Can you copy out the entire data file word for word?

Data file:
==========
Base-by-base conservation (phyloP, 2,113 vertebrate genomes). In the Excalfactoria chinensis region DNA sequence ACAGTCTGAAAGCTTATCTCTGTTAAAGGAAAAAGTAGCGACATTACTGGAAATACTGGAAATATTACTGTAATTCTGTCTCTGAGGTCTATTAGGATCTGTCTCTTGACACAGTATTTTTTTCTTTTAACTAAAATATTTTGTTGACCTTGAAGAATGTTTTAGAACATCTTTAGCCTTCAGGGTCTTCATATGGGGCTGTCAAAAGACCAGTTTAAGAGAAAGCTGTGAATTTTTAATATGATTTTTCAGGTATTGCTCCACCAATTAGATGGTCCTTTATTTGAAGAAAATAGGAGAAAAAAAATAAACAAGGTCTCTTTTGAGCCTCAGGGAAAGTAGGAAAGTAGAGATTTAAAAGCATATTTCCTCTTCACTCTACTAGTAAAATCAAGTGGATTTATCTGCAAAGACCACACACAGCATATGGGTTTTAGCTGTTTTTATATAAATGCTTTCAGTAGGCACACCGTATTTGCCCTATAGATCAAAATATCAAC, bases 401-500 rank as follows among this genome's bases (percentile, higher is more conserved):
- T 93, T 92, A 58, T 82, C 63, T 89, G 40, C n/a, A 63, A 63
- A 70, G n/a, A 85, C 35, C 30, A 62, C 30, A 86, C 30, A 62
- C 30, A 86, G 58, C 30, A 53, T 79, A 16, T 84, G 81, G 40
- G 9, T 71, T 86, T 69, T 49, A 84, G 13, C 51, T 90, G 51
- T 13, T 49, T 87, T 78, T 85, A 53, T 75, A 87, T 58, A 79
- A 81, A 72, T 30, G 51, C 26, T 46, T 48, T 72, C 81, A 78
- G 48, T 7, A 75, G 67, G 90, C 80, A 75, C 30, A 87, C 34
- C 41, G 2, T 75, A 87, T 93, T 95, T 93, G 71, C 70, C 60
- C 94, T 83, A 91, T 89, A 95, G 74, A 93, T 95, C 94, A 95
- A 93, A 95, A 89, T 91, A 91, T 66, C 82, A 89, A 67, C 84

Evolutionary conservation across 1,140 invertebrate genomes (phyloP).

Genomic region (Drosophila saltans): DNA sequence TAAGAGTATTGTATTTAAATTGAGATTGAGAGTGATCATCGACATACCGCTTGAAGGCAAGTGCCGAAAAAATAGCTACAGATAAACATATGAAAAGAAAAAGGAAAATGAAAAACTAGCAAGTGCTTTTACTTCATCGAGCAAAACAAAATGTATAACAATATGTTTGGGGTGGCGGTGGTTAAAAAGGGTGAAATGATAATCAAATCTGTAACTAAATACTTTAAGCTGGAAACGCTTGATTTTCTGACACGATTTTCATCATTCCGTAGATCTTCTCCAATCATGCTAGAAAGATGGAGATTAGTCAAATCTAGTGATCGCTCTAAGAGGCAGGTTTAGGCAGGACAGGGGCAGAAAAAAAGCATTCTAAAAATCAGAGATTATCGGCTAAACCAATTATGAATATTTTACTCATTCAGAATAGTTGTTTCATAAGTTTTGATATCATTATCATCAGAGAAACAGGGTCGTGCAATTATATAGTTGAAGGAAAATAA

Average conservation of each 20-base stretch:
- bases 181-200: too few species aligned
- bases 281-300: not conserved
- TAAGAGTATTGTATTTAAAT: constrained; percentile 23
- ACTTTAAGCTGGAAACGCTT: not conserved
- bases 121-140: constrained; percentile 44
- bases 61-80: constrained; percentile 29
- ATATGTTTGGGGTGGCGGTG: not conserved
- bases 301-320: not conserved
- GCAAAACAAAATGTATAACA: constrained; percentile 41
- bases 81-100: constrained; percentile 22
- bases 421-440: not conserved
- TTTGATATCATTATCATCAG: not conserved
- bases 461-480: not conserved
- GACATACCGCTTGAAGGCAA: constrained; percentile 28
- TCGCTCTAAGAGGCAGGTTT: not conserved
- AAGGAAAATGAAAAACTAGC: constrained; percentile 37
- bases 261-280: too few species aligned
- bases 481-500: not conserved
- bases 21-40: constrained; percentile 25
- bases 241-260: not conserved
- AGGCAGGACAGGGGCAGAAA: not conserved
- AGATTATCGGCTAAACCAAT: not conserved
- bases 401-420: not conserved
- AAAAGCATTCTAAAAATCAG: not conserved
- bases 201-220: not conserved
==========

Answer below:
Base-by-base conservation (phyloP, 2,113 vertebrate genomes). In the Excalfactoria chinensis region DNA sequence ACAGTCTGAAAGCTTATCTCTGTTAAAGGAAAAAGTAGCGACATTACTGGAAATACTGGAAATATTACTGTAATTCTGTCTCTGAGGTCTATTAGGATCTGTCTCTTGACACAGTATTTTTTTCTTTTAACTAAAATATTTTGTTGACCTTGAAGAATGTTTTAGAACATCTTTAGCCTTCAGGGTCTTCATATGGGGCTGTCAAAAGACCAGTTTAAGAGAAAGCTGTGAATTTTTAATATGATTTTTCAGGTATTGCTCCACCAATTAGATGGTCCTTTATTTGAAGAAAATAGGAGAAAAAAAATAAACAAGGTCTCTTTTGAGCCTCAGGGAAAGTAGGAAAGTAGAGATTTAAAAGCATATTTCCTCTTCACTCTACTAGTAAAATCAAGTGGATTTATCTGCAAAGACCACACACAGCATATGGGTTTTAGCTGTTTTTATATAAATGCTTTCAGTAGGCACACCGTATTTGCCCTATAGATCAAAATATCAAC, bases 401-500 rank as follows among this genome's bases (percentile, higher is more conserved):
- T 93, T 92, A 58, T 82, C 63, T 89, G 40, C n/a, A 63, A 63
- A 70, G n/a, A 85, C 35, C 30, A 62, C 30, A 86, C 30, A 62
- C 30, A 86, G 58, C 30, A 53, T 79, A 16, T 84, G 81, G 40
- G 9, T 71, T 86, T 69, T 49, A 84, G 13, C 51, T 90, G 51
- T 13, T 49, T 87, T 78, T 85, A 53, T 75, A 87, T 58, A 79
- A 81, A 72, T 30, G 51, C 26, T 46, T 48, T 72, C 81, A 78
- G 48, T 7, A 75, G 67, G 90, C 80, A 75, C 30, A 87, C 34
- C 41, G 2, T 75, A 87, T 93, T 95, T 93, G 71, C 70, C 60
- C 94, T 83, A 91, T 89, A 95, G 74, A 93, T 95, C 94, A 95
- A 93, A 95, A 89, T 91, A 91, T 66, C 82, A 89, A 67, C 84

Evolutionary conservation across 1,140 invertebrate genomes (phyloP).

Genomic region (Drosophila saltans): DNA sequence TAAGAGTATTGTATTTAAATTGAGATTGAGAGTGATCATCGACATACCGCTTGAAGGCAAGTGCCGAAAAAATAGCTACAGATAAACATATGAAAAGAAAAAGGAAAATGAAAAACTAGCAAGTGCTTTTACTTCATCGAGCAAAACAAAATGTATAACAATATGTTTGGGGTGGCGGTGGTTAAAAAGGGTGAAATGATAATCAAATCTGTAACTAAATACTTTAAGCTGGAAACGCTTGATTTTCTGACACGATTTTCATCATTCCGTAGATCTTCTCCAATCATGCTAGAAAGATGGAGATTAGTCAAATCTAGTGATCGCTCTAAGAGGCAGGTTTAGGCAGGACAGGGGCAGAAAAAAAGCATTCTAAAAATCAGAGATTATCGGCTAAACCAATTATGAATATTTTACTCATTCAGAATAGTTGTTTCATAAGTTTTGATATCATTATCATCAGAGAAACAGGGTCGTGCAATTATATAGTTGAAGGAAAATAA

Average conservation of each 20-base stretch:
- bases 181-200: too few species aligned
- bases 281-300: not conserved
- TAAGAGTATTGTATTTAAAT: constrained; percentile 23
- ACTTTAAGCTGGAAACGCTT: not conserved
- bases 121-140: constrained; percentile 44
- bases 61-80: constrained; percentile 29
- ATATGTTTGGGGTGGCGGTG: not conserved
- bases 301-320: not conserved
- GCAAAACAAAATGTATAACA: constrained; percentile 41
- bases 81-100: constrained; percentile 22
- bases 421-440: not conserved
- TTTGATATCATTATCATCAG: not conserved
- bases 461-480: not conserved
- GACATACCGCTTGAAGGCAA: constrained; percentile 28
- TCGCTCTAAGAGGCAGGTTT: not conserved
- AAGGAAAATGAAAAACTAGC: constrained; percentile 37
- bases 261-280: too few species aligned
- bases 481-500: not conserved
- bases 21-40: constrained; percentile 25
- bases 241-260: not conserved
- AGGCAGGACAGGGGCAGAAA: not conserved
- AGATTATCGGCTAAACCAAT: not conserved
- bases 401-420: not conserved
- AAAAGCATTCTAAAAATCAG: not conserved
- bases 201-220: not conserved